Why I Chose Patience over Re-balancing

Investment-Rebalancing

Many financial advisors recommend re-balancing your portfolio no less often than annually to ensure the asset allocation is consistent with your risk tolerance, as illustrated in this post from Schwab.  In the past, I haven’t been one to re-balance my portfolio, so I spent some time thinking about why I haven’t followed this common advice.  Up until recently, almost all of my invested assets have been equities, equity-based mutual funds or exchange-traded funds (ETFs).  As such, I didn’t need to do any re-balancing across asset classes.

In this post, I’ll explain re-balancing, its specific purpose and examples of its benefits and drawbacks.  I’ll also explain my strategy (which may or may not be right for you).

What is Re-balancing?

Re-balancing is the process of buying and selling securities in your portfolio to meet certain targets.  In the case of asset classes, the primary purpose of re-balancing is to maintain your target risk/reward balance.

Some people have targets that define their desired allocation across asset classes.  One common rule of thumb is that the portion of your portfolio that should be in bonds is equal to your age with the rest in stocks.  In my case, that would mean roughly 60% of my portfolio in bonds and 40% in stocks.  The goal of this rule of thumb is to decrease the volatility of your investment returns as you get older and closer to that age at which you need to draw down your assets in retirement.

How Does Re-balancing Work?

The process of re-balancing is fairly simple.  Periodically, such as once or twice a year, you compare the market value of your investments with your targets.  If there is a significant difference between how much you own in an asset class and your target percentage, you sell the portion of your investments that is above the target and reinvest the proceeds in something different.

Let’s say your target is 75% stocks and 25% bonds.  You start the year with $10,000 of investments – $7,500 in stocks and $2,500 in bonds.  If stocks go up by 10% and bonds go up by 5%, your year-end balances will be $8,250 in stocks and $2,625 in bonds, for a total of $10,875.  Your targets though are $8,156 of stocks (75% of $10,875) and $2,719 of bonds.  To put your portfolio back in balance, you would need to sell $94 (= $8,250 – $8,156) of stocks and buy $94 of bonds.

You can avoid selling any assets if you have money to add to your investments at the end of the year.  Continuing the example, let’s say you have another $500 available to invest at the end of the year.  That brings your total available for investment to $11,375 (= $10,875 of investments plus $500 cash).  Your targets would be $8,531 (= 75% of $10,875) for stocks and $2,843 for bonds.  In this case, you would buy $281 of stocks and $219 of bonds to meet your targets, eliminating the need to sell any of your assets.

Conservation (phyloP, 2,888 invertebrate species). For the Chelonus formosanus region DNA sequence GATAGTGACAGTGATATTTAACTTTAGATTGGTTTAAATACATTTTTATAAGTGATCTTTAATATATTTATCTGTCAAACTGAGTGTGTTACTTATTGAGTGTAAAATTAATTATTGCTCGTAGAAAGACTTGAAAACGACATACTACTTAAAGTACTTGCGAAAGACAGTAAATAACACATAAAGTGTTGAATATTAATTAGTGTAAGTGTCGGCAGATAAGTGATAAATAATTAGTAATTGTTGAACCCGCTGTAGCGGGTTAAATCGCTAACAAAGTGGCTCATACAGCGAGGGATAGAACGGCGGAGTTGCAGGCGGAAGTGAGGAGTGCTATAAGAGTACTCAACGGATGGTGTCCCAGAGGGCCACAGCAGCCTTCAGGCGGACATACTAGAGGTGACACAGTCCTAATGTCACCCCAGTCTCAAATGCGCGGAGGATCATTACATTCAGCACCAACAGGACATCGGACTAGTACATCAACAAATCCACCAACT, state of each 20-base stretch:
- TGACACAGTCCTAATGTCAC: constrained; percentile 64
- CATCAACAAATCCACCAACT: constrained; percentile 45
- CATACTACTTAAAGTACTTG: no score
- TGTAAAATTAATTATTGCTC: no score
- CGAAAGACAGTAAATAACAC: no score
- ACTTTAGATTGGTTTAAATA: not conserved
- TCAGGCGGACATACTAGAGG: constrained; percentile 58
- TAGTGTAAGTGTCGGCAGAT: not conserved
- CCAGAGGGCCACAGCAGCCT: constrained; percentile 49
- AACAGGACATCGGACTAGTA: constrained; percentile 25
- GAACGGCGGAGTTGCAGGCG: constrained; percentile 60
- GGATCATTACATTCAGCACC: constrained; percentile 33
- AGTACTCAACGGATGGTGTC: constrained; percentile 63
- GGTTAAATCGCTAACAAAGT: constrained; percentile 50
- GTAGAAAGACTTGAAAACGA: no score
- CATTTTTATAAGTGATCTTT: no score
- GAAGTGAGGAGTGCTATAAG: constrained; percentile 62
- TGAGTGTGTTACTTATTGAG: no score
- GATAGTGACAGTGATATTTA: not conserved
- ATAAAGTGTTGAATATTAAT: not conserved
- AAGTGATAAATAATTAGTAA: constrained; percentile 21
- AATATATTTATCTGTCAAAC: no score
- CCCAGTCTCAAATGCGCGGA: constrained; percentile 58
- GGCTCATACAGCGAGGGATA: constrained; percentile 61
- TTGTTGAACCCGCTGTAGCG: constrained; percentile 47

What Does Asset Allocation Do?

The chart below compares the average annual returns and risk profiles of several sample portfolios with different mixes between stocks and bonds.  In the middle four portfolios, the first number is the percentage of the portfolio invested in stocks and the second number is the percentage in bonds.

Annual Returns for Different Asset Allocations 1980-2019

Average Returns

In this chart, the average annual return is represented by the blue dash.  When the blue dash is higher on the chart, it means that the returns on the portfolio were higher, on average, over the historical time period.

Volatility

The green boxes correspond to the ranges between the 25th percentile and the 75th percentile.  The whiskers (lines sticking out of the boxes) correspond to the ranges from the 5th percentile to the 95th percentile.   When the box is tall and/or the whiskers are long, there is a lot of volatility.  In this case, it means that the annual return on the portfolio varied a lot from one year to the next.  At the opposite end of the spectrum, when the box and whiskers are all short, the range of returns observed historically was more consistent.

Comparison of Portfolios

I have arranged the portfolios so that the one with the most volatility – 100% in the S&P 500 – is on the left and the one with the least volatility – 100% in bonds as measured by the Fidelity Investment Grade Bond Fund (FBNDX) – is on the right.  You can see how adding bonds to the S&P 500 reduces volatility as the height of the boxes and whiskers gets smaller as you move from left to right.  At the same time, the average annual returns decrease as bonds are added to the portfolio.  Over the time period studied (1980 to 2019), the S&P 500 had an average annual return of 8.7% while the Bond Fund had an average annual return of 7.2%.  By comparison, returns on investment grade bonds are currently generally less than 4%.